Don't Fall for the VDI Hype
Remote Desktop Services and XenApp are much more efficient solutions than traditional VDI -- by a large margin.
As a technology journalist, one of the most fun parts of my job is popping the bubbles of conventional wisdom. Right now, one of these large, expanding spheres threatens to root itself in the minds of admins and C-level executives who are inexperienced in the virtualization arena.
So let me grab my needle and pop the bubble: You do not need virtual desktop infrastructure, or VDI, as it's becoming increasingly known. Don't waste your money and buy what some of the big virtualization vendors are selling. Put those funds back in your pocket.
Now that I've got your attention-and caused heart palpitations among certain vendors-let me qualify that statement. VDI has very good uses and is quite valuable in certain scenarios. What I believe is happening, though, is that it's being sold as the premier solution to problems that can be solved better with other technology. There's so much hype around the idea that VDI is an immediate must-have that it's beginning to take hold in the IT public's consciousness, turning into fact in some quarters.
For most of you this is-to use the technical term-baloney. Certainly, VDI offers a greater ease of management, better security and greater reliability of endpoint devices, all of which are worthy reasons to upgrade your infrastructure. But those benefits are already available in two products that have been around for years and that most of you already have: Terminal Services, renamed Remote Desktop Services, and XenApp, formerly known as Presentation Server.
I first started considering this after reading a blog entry by Brian Madden. Since then, I've talked with many people in the industry and become convinced that, in some cases, companies are spending money they don't need to spend, all because they've gotten starry-eyed over the promise of VDI nirvana.
If that's you, take a deep breath and keep your pen off the bottom line. For starters, Remote Desktop Services and XenApp are much more efficient solutions than traditional VDI-by a large margin. The simple fact is that a typical Remote Desktop Services or XenApp server can accommodate many more users. This is huge, given that greater user density means fewer servers, which means less power used, less cooling and so on.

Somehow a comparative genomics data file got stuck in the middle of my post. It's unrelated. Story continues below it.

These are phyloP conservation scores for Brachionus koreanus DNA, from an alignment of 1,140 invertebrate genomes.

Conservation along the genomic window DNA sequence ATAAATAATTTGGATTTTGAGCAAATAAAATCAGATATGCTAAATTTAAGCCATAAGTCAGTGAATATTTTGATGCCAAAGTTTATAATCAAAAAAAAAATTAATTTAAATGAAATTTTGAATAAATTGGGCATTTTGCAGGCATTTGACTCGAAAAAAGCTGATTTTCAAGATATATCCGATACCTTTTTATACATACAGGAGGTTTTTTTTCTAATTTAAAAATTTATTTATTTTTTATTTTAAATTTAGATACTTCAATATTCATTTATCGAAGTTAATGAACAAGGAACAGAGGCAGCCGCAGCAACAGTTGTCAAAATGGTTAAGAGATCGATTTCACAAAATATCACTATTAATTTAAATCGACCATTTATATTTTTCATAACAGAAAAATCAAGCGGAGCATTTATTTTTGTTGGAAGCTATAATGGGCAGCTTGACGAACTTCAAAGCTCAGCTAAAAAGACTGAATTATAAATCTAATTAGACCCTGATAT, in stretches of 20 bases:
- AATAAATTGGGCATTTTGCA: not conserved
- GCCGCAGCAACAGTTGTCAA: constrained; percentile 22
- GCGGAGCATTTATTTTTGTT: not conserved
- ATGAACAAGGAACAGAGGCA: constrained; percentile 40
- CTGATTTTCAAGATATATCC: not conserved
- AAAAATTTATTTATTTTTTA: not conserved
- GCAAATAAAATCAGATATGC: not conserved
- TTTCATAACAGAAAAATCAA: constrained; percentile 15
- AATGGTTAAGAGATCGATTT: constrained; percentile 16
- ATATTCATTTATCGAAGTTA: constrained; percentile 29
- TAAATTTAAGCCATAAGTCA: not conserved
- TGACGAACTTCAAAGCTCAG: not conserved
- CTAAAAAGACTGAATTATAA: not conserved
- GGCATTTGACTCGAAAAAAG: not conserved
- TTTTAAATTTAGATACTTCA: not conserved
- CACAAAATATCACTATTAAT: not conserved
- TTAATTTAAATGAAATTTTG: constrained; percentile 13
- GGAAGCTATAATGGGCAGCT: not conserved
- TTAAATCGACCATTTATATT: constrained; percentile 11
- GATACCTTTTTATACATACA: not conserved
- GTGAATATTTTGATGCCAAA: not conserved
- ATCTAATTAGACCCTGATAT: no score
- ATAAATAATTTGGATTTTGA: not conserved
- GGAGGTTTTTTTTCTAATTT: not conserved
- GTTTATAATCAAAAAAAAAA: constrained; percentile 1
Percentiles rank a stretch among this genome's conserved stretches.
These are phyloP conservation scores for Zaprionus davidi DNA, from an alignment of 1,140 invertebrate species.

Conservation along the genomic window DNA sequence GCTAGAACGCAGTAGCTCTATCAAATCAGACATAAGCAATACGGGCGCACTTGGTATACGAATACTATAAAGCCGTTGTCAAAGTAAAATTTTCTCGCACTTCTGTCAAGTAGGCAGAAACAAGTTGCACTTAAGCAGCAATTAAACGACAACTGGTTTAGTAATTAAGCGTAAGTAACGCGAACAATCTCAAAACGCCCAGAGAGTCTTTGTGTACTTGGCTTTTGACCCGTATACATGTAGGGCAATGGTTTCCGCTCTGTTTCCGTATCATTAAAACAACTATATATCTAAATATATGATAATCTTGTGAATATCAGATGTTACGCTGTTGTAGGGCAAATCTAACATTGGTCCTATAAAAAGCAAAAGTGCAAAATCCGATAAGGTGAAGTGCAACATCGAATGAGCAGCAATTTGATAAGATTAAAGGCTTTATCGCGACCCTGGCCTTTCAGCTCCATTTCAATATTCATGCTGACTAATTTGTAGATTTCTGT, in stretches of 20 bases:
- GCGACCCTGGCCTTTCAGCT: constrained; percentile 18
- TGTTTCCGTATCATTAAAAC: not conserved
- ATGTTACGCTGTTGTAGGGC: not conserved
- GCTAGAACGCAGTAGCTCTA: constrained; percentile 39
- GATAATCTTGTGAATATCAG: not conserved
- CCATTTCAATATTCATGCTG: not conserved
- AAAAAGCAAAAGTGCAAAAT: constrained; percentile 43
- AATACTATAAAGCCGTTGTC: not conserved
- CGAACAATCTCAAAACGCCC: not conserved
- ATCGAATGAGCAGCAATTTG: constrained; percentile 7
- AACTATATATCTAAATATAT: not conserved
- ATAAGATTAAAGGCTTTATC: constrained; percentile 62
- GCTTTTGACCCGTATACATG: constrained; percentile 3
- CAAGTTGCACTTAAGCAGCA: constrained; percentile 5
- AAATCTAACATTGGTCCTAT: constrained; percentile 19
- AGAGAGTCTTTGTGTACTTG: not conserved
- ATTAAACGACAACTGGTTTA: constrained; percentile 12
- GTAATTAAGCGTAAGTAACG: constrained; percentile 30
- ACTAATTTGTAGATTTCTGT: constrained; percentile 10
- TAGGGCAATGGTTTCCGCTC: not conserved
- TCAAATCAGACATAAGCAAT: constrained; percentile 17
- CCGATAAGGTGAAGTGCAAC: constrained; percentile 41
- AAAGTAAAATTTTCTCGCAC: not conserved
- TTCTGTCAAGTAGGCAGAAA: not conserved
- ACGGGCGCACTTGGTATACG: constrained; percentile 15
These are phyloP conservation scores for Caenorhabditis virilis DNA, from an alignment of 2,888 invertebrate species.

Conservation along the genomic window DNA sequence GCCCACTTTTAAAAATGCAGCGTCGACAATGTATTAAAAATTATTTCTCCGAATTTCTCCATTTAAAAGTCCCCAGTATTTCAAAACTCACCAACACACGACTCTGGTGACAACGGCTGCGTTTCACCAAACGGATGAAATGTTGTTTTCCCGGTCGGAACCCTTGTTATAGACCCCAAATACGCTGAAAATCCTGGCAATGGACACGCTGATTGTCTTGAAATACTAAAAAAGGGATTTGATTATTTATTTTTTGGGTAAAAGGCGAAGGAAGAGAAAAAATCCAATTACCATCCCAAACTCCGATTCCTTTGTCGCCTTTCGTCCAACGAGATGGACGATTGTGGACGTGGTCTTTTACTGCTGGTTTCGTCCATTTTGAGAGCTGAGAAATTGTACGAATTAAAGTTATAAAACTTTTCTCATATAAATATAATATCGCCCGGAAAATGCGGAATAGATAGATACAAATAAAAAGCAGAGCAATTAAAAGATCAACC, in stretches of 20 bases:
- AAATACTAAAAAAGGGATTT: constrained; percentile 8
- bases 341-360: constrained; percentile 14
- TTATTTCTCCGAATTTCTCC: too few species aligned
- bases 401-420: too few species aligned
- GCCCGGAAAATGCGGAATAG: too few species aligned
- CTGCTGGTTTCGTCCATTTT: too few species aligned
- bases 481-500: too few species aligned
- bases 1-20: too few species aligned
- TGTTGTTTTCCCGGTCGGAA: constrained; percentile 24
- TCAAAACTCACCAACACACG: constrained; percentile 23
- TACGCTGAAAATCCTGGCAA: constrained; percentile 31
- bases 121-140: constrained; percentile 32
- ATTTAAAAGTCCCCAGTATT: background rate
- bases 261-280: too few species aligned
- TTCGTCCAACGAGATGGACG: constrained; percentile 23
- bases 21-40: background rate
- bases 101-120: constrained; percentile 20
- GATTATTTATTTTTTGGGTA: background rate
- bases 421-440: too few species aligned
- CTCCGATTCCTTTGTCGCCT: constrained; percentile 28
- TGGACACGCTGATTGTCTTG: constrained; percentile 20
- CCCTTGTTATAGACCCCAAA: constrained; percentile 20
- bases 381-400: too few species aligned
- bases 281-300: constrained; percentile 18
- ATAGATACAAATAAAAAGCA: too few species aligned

Another advantage is that Remote Desktop Services and XenApp are able to handle most applications because they've been around for decades. Add to that the fact that, in most cases, no new desktop or laptop refreshes are required, and it's pretty clear that VDI can still be put off for some time.
This isn't a blanket endorsement, however. Some use cases work better for VDI. Security is one. Having a sandboxed environment will be paramount in some scenarios. Being able to work offline is another-and this may end up being a big driver for VDI adoption in time.
Of course, as servers get more powerful, display protocols like Remote Desktop Protocol and Independent Computing Architecture get better, and networks get more efficient, many of the advantages of Remote Desktop Services and XenApp will vanish. But we're not there yet. So when that sales rep starts to discuss VDI with you, make sure you compare your needs with all remote delivery options. A healthy skepticism may save you tons of money and time.
What's your take? Is VDI hype or the right solution at the right time? Tell me at firstname.lastname@example.org.
Keith Ward is the editor in chief of Virtualization & Cloud Review. Follow him on Twitter @VirtReviewKeith.